Final score:
Financial economists 3
Actuaries -1

Congratulations to Jeremy Gold and Ed Bartholomew for not backing down and bringing this issue to light. In the end it got more attention than if the actuaries just released the report in the first place.

If Chile can’t make Defined Contribution work–-who can?

When people ask me what’s the best pension system in the world, I always say Chile. It is an example of a DC system that does almost everything right. There are high savings rates and well-curated investment options. But where they really shine is a spend-down plan and well developed annuity market that helps people mange post-retirement risk. Most countries haven’t even thought about that part yet.

But many Chileans are unhappy because the pension does not cover informal work and women when they leave the labor force. There are calls to scrap the system and move to an unfunded defined benefit government pension.

Fair point, but I think they are throwing the baby out with the bath water. Perhaps Chile just needs a more comprehensive safety net. A few weak spots doesn’t mean the Chilean government/future tax payers must take on all risk.

Perhaps the conversation Chile (and every other country) needs to have is about risk sharing. How much should the government take? How much should be on individuals---and should that vary with income? They we can also make DC coverage more inclusive.

Taking stock(s)

But Chile is still miles ahead of the rest of us. Former PBGC Director Joshua Gotbaum reflects on the retirement landscape, ten years after the Pension Protection Act. Turns out there were many unintended consequences—it was the final nail in the coffin for DB plans and it didn’t increase DC coverage as much as policy makers hoped. Looking forward he would like to see life annuities become more popular.
I am not optimistic. The sudden obsession with low fees may also have unintended consequences too and shrink the annuity market—leaving retirees with few secure income options.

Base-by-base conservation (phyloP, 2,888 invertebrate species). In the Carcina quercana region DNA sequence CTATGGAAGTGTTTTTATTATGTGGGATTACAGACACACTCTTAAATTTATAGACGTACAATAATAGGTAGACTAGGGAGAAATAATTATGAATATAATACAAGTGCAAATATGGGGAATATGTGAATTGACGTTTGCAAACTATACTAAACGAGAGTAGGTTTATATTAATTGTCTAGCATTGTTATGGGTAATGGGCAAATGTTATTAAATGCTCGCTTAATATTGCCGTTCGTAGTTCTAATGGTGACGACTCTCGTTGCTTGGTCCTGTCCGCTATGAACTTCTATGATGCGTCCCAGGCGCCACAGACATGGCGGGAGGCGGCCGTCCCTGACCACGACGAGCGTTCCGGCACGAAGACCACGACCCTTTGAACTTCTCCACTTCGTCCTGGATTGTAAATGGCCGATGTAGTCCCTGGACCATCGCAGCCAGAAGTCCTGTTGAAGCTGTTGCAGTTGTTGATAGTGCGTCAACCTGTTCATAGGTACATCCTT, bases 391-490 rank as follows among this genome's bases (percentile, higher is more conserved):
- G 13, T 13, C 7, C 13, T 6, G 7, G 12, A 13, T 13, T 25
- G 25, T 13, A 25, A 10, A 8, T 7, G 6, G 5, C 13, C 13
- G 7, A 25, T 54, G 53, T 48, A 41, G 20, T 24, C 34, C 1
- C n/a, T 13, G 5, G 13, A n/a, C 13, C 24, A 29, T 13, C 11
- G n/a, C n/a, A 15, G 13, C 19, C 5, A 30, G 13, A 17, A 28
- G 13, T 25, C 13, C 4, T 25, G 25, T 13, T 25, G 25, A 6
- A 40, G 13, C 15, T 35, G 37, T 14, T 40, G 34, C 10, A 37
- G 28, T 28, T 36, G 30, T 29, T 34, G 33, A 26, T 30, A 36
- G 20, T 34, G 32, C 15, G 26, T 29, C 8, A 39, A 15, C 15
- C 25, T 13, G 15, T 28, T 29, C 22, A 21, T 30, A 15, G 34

Speaking of secure income, The Financial Times recently ran an excellent series on the state of pensions in the US and UK. Now that low rates are here to stay, people are realizing that their pension savings may not grow as fast as they thought. It means savers, both individuals and large pension funds, will need to save more. Another alternative is taking on more risk.

As you know, I feel for savers and think low rates have consequences we are only starting to understand. But there was never a free lunch when it comes to asset returns. No one ever promised you an 8% return---at least not for 20 basis points.

Personally, I am less worried about lower expected returns than I am about risky assets. I worry they have become more volatile and if the price of safety is too expensive for most people. Forcing people to take on more risk than they want can radically change their behavior and consumption decisions. The cost of more risk and uncertainty may turn out to be larger than lost wealth from lower returns.

But hey. I don’t know if the stock market will be more volatile in the future, but it sure seems like income will be.

Until next time, Pension Geeks!

Allison